Welcome! We are a humble team of passionate researchers; we’re passionate about vision science, the brain, and a good team barbeque in the park. Learn more below about who we are now and who we used to be – through the individuals who give their sweat and blood to help build our lab.
Kei’s research focuses on our ability to select goal-related information from a plethora of irrelevant information (selective attention), represent and manipulate the selected information (working memory), and store and retrieve the information later in time (long-term memory). He approaches his research questions utilizing electrophysiological recordings (e.g., scalp EEG, ERP, single-unit recordings, and local-field potentials) and an individual differences approach. He is also interested in assisting and improving human cognition by translating the findings and techniques in cognitive psychology and neuroscience. UTM Faculty Page
BSc. (Psychology, minor in Mathematics) University of Oregon MS. (Psychology) University of Oregon PhD. (Psychology) University of Oregon
Caitlin is undertaking her PhD in the Fukuda Lab. She is interested in the vulnerability of memory during encoding and retrieval – through examining the robustness of the encoding specificity principle (i.e., context-dependent memory), to understanding our inflated perceived confidence in visual working memory judgements (i.e., metacognitive accuracy). Caitlin herself is vulnerable to being sloth, which is why she enjoys naps with her cat and eating out at new places in the 6ix when not in the lab.
MSc. (Cognitive Neuroscience) Wilfrid Laurier University, 2017 BSc. (Psychology & Neuroscience) University of Toronto, 2014
Joe is a PhD student who is broadly interested in voluntary memory control. His work in the lab includes behavioral and neurophysiological methods used to explore how individuals leverage their selective attention to retain a myriad of memories that are distinct, yet considerably interrelated. When he’s not doing science, he enjoys going to the gym, watching sports, and reading data-driven journalism.
BA. (Psychology) University of San Francisco, 2016
Ben is currently pursuing his master’s under the joint supervision of professors Keisuke Fukuda & Dirk Bernhardt-Walther. His overarching aim is to explore new ways to measure, model, and predict visually guided behaviour from the framework of human visual working memory (VWM). Currently, he uses electroencephalography (EEG) measures to examine (1) how dynamic visual information is represented in VWM, and (2) how task-related visual information is communicated between hemispheres of the brain.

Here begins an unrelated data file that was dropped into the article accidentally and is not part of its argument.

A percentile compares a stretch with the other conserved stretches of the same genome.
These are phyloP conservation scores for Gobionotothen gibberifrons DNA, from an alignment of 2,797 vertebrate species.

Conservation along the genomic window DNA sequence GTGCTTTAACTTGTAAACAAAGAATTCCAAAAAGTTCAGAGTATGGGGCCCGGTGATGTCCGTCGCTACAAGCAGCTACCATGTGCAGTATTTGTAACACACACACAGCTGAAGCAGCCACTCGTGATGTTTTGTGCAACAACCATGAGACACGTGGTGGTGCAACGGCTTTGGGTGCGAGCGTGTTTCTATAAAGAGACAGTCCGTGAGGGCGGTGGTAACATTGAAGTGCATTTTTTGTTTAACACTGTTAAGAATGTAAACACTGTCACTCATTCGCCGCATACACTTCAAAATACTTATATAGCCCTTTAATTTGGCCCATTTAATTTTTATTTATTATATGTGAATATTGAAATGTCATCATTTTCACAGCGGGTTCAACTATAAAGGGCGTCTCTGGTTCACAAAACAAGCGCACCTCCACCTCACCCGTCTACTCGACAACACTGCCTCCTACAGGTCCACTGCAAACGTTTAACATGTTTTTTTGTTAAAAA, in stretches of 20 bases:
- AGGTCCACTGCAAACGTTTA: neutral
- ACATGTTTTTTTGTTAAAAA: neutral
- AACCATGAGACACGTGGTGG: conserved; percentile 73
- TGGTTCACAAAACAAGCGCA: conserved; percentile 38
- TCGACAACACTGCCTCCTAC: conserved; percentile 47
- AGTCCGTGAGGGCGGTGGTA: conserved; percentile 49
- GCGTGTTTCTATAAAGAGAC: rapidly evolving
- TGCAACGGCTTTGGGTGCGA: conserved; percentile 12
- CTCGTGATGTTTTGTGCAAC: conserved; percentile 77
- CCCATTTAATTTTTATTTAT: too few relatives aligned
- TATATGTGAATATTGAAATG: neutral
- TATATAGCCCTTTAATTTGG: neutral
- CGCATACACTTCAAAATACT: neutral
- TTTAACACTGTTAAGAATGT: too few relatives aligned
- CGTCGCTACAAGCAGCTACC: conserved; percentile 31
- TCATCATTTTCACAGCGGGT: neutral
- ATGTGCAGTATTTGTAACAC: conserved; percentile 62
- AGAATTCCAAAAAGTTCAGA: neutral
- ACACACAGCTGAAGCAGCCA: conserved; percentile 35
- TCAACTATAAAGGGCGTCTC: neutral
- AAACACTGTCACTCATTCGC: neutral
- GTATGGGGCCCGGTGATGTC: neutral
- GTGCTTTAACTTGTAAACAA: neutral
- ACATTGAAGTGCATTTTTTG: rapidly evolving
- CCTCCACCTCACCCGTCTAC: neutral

BSc. (Psychology) University of Toronto, 2019
Amanda is a lab manager who is broadly interested in learning and unlearning. Amanda studies these concepts in the context of a response inhibition task by uncovering how we adjust our behaviour on a trial by trial basis. She is also interested in how we learn and unlearn relationships, particularly between valuable items and our attention, and what happens in the brain during these processes. When Amanda is not in the lab, she teaches competitive dance to children between the ages of 3-18.
BSc. (Biology for Health Science & Psychology) University of Toronto, 2020
Matthew is one of our lab managers who plans to continue working in the lab this summer on a project where he implements technology and algorithms for real-time prediction of participant behaviour using brain waves. He also hopes to utilize a variety of computational techniques to help individuals understand, predict, and explain fundamental questions of cognition.
BSc. (Psychology & Minor in Statistics), University of Toronto, April 2020
Rosa is quite interested in making memory and attention more efficient; e.g., how do we forget information we deem unimportant or negative which uses up our precious brain space? Her goal is to figure out how to manipulate long-term memory to benefit us the most while incorporating visual working memory and attention into the equation. Rosa is working on the projects ‘Retrieval Induced Forgetting’ and ‘Hybrid Search (target-distractor)’.
BSc. (Biology for Health Science & Psychology) University of Toronto, 2019
Sophia is interested in how people perceive each other. She is curious about the cognitive mechanisms that we use to interpret other peoples’ actions and how those actions, in turn, affect our perceptions of and behaviours towards others. She is leading the project ‘Stimulus-Response-Feedback (SRFB)’, and is helping with our ‘Face Wheel’ stimuli validation project.
Assistants to Project Leaders
Kaan is a second year psychology student helping Ben and Rosa with the ‘Visual Working Memory Reset’ and ‘PACMAN’ EEG experiments.
Yvanna is helping Amanda with the ‘Countermanding’ project and the EEG BACON project. She wants to continue to gain experience in the lab and learn more about cognitive control.
BSc. (Psychology & Biology for Health Sciences), 2020
Faiz will be helping Rosa with her ‘Hybrid Search’ project. He is interested in identifying encoding pathways of short- and long-term memory as well as using machine learning to predict successful encoding.
- Fatima Wasif (2016-2020) – PhD (Clinical Psychology) University of Waterloo
- April Pereira (2016-2019) – MA (Cognitive Psychology) University of Waterloo
- Sabina Iqbal (2016-2019) – BSN (Nursing) University of New Brunswick
- Shawall Pall (2016-2019) – PhD (Clinical Psychology) Fairleigh Dickinson University
- Asma Fadhl (2016-2017) BASc (Occupational Health and Safety) Ryerson University
- Hirotaka Sone (2016-2019) (Psychology) Toyama University
- Erica Chen (2017) – MSc (Health: Science, Technology & Policy) Carleton University
- Anjali Pandey (2017) – MSc (Experimental Psychology) Dalhousie University
- Jeanny Kim
- Kyana Fletcher
- Saphia Shariff
- Richard Lee
- Aimen Azfar